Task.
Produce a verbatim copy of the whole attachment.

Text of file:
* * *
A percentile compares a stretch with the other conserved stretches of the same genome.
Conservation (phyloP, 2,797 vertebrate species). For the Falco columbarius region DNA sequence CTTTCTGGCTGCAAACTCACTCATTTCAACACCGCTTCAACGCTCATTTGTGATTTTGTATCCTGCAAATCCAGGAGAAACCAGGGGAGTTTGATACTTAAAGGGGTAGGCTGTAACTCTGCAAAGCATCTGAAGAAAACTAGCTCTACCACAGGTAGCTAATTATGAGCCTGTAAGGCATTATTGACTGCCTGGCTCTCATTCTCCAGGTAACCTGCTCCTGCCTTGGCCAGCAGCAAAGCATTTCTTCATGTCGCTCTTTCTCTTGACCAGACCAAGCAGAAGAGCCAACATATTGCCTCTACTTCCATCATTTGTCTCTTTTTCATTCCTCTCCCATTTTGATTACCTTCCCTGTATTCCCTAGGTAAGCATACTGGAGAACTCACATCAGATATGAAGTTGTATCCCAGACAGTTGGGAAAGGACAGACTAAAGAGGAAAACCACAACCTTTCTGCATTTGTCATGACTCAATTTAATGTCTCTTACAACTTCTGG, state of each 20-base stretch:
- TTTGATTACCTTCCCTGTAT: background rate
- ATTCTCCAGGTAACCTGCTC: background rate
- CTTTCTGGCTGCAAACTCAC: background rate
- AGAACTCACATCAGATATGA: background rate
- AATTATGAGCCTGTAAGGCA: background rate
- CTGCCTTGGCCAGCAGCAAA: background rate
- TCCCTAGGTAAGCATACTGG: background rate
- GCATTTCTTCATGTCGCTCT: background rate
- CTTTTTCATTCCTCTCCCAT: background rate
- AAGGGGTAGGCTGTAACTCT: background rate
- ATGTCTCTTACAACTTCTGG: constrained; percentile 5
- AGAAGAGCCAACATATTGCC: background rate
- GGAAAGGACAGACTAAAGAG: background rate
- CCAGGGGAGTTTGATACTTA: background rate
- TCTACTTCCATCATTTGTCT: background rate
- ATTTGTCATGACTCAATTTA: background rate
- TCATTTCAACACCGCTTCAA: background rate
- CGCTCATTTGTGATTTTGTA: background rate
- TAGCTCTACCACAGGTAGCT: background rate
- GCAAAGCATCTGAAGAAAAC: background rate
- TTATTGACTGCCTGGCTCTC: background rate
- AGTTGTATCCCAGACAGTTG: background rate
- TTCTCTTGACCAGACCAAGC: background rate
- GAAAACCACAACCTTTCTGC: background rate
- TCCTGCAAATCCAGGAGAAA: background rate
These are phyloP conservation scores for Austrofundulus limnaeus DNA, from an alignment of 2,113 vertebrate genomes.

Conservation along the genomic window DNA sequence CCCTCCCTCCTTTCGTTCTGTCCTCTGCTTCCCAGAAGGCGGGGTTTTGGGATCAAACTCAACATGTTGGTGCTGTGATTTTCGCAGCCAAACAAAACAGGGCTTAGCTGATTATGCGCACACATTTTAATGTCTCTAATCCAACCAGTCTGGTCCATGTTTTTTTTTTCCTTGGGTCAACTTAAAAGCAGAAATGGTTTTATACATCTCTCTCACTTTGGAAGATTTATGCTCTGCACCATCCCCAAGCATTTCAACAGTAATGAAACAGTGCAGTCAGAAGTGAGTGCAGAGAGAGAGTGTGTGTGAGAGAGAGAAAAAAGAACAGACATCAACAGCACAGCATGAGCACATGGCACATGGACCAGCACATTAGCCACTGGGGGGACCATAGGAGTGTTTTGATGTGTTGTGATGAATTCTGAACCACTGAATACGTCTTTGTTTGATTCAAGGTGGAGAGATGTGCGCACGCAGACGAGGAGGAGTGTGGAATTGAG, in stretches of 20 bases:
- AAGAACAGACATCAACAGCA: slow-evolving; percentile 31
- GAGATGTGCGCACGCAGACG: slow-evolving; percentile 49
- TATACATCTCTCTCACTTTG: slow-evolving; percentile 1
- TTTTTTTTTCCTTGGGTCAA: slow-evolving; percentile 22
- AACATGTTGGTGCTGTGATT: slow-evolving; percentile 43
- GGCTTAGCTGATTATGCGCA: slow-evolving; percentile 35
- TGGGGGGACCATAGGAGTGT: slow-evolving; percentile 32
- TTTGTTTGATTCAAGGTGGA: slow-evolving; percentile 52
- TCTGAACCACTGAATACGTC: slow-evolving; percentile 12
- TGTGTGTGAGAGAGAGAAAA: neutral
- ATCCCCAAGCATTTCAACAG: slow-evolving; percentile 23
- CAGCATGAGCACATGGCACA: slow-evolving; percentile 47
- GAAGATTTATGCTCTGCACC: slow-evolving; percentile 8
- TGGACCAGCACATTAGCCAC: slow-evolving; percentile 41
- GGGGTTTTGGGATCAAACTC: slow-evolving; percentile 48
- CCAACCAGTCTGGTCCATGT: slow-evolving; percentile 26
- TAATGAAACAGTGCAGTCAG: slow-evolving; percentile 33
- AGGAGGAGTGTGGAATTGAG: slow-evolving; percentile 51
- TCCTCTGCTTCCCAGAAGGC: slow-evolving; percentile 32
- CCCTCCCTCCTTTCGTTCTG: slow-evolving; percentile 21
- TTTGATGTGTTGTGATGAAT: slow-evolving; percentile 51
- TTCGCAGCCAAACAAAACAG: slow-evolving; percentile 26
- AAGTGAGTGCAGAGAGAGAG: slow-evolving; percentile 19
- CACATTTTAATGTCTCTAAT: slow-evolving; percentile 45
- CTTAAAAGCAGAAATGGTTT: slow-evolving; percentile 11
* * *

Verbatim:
A percentile compares a stretch with the other conserved stretches of the same genome.
Conservation (phyloP, 2,797 vertebrate species). For the Falco columbarius region DNA sequence CTTTCTGGCTGCAAACTCACTCATTTCAACACCGCTTCAACGCTCATTTGTGATTTTGTATCCTGCAAATCCAGGAGAAACCAGGGGAGTTTGATACTTAAAGGGGTAGGCTGTAACTCTGCAAAGCATCTGAAGAAAACTAGCTCTACCACAGGTAGCTAATTATGAGCCTGTAAGGCATTATTGACTGCCTGGCTCTCATTCTCCAGGTAACCTGCTCCTGCCTTGGCCAGCAGCAAAGCATTTCTTCATGTCGCTCTTTCTCTTGACCAGACCAAGCAGAAGAGCCAACATATTGCCTCTACTTCCATCATTTGTCTCTTTTTCATTCCTCTCCCATTTTGATTACCTTCCCTGTATTCCCTAGGTAAGCATACTGGAGAACTCACATCAGATATGAAGTTGTATCCCAGACAGTTGGGAAAGGACAGACTAAAGAGGAAAACCACAACCTTTCTGCATTTGTCATGACTCAATTTAATGTCTCTTACAACTTCTGG, state of each 20-base stretch:
- TTTGATTACCTTCCCTGTAT: background rate
- ATTCTCCAGGTAACCTGCTC: background rate
- CTTTCTGGCTGCAAACTCAC: background rate
- AGAACTCACATCAGATATGA: background rate
- AATTATGAGCCTGTAAGGCA: background rate
- CTGCCTTGGCCAGCAGCAAA: background rate
- TCCCTAGGTAAGCATACTGG: background rate
- GCATTTCTTCATGTCGCTCT: background rate
- CTTTTTCATTCCTCTCCCAT: background rate
- AAGGGGTAGGCTGTAACTCT: background rate
- ATGTCTCTTACAACTTCTGG: constrained; percentile 5
- AGAAGAGCCAACATATTGCC: background rate
- GGAAAGGACAGACTAAAGAG: background rate
- CCAGGGGAGTTTGATACTTA: background rate
- TCTACTTCCATCATTTGTCT: background rate
- ATTTGTCATGACTCAATTTA: background rate
- TCATTTCAACACCGCTTCAA: background rate
- CGCTCATTTGTGATTTTGTA: background rate
- TAGCTCTACCACAGGTAGCT: background rate
- GCAAAGCATCTGAAGAAAAC: background rate
- TTATTGACTGCCTGGCTCTC: background rate
- AGTTGTATCCCAGACAGTTG: background rate
- TTCTCTTGACCAGACCAAGC: background rate
- GAAAACCACAACCTTTCTGC: background rate
- TCCTGCAAATCCAGGAGAAA: background rate
These are phyloP conservation scores for Austrofundulus limnaeus DNA, from an alignment of 2,113 vertebrate genomes.

Conservation along the genomic window DNA sequence CCCTCCCTCCTTTCGTTCTGTCCTCTGCTTCCCAGAAGGCGGGGTTTTGGGATCAAACTCAACATGTTGGTGCTGTGATTTTCGCAGCCAAACAAAACAGGGCTTAGCTGATTATGCGCACACATTTTAATGTCTCTAATCCAACCAGTCTGGTCCATGTTTTTTTTTTCCTTGGGTCAACTTAAAAGCAGAAATGGTTTTATACATCTCTCTCACTTTGGAAGATTTATGCTCTGCACCATCCCCAAGCATTTCAACAGTAATGAAACAGTGCAGTCAGAAGTGAGTGCAGAGAGAGAGTGTGTGTGAGAGAGAGAAAAAAGAACAGACATCAACAGCACAGCATGAGCACATGGCACATGGACCAGCACATTAGCCACTGGGGGGACCATAGGAGTGTTTTGATGTGTTGTGATGAATTCTGAACCACTGAATACGTCTTTGTTTGATTCAAGGTGGAGAGATGTGCGCACGCAGACGAGGAGGAGTGTGGAATTGAG, in stretches of 20 bases:
- AAGAACAGACATCAACAGCA: slow-evolving; percentile 31
- GAGATGTGCGCACGCAGACG: slow-evolving; percentile 49
- TATACATCTCTCTCACTTTG: slow-evolving; percentile 1
- TTTTTTTTTCCTTGGGTCAA: slow-evolving; percentile 22
- AACATGTTGGTGCTGTGATT: slow-evolving; percentile 43
- GGCTTAGCTGATTATGCGCA: slow-evolving; percentile 35
- TGGGGGGACCATAGGAGTGT: slow-evolving; percentile 32
- TTTGTTTGATTCAAGGTGGA: slow-evolving; percentile 52
- TCTGAACCACTGAATACGTC: slow-evolving; percentile 12
- TGTGTGTGAGAGAGAGAAAA: neutral
- ATCCCCAAGCATTTCAACAG: slow-evolving; percentile 23
- CAGCATGAGCACATGGCACA: slow-evolving; percentile 47
- GAAGATTTATGCTCTGCACC: slow-evolving; percentile 8
- TGGACCAGCACATTAGCCAC: slow-evolving; percentile 41
- GGGGTTTTGGGATCAAACTC: slow-evolving; percentile 48
- CCAACCAGTCTGGTCCATGT: slow-evolving; percentile 26
- TAATGAAACAGTGCAGTCAG: slow-evolving; percentile 33
- AGGAGGAGTGTGGAATTGAG: slow-evolving; percentile 51
- TCCTCTGCTTCCCAGAAGGC: slow-evolving; percentile 32
- CCCTCCCTCCTTTCGTTCTG: slow-evolving; percentile 21
- TTTGATGTGTTGTGATGAAT: slow-evolving; percentile 51
- TTCGCAGCCAAACAAAACAG: slow-evolving; percentile 26
- AAGTGAGTGCAGAGAGAGAG: slow-evolving; percentile 19
- CACATTTTAATGTCTCTAAT: slow-evolving; percentile 45
- CTTAAAAGCAGAAATGGTTT: slow-evolving; percentile 11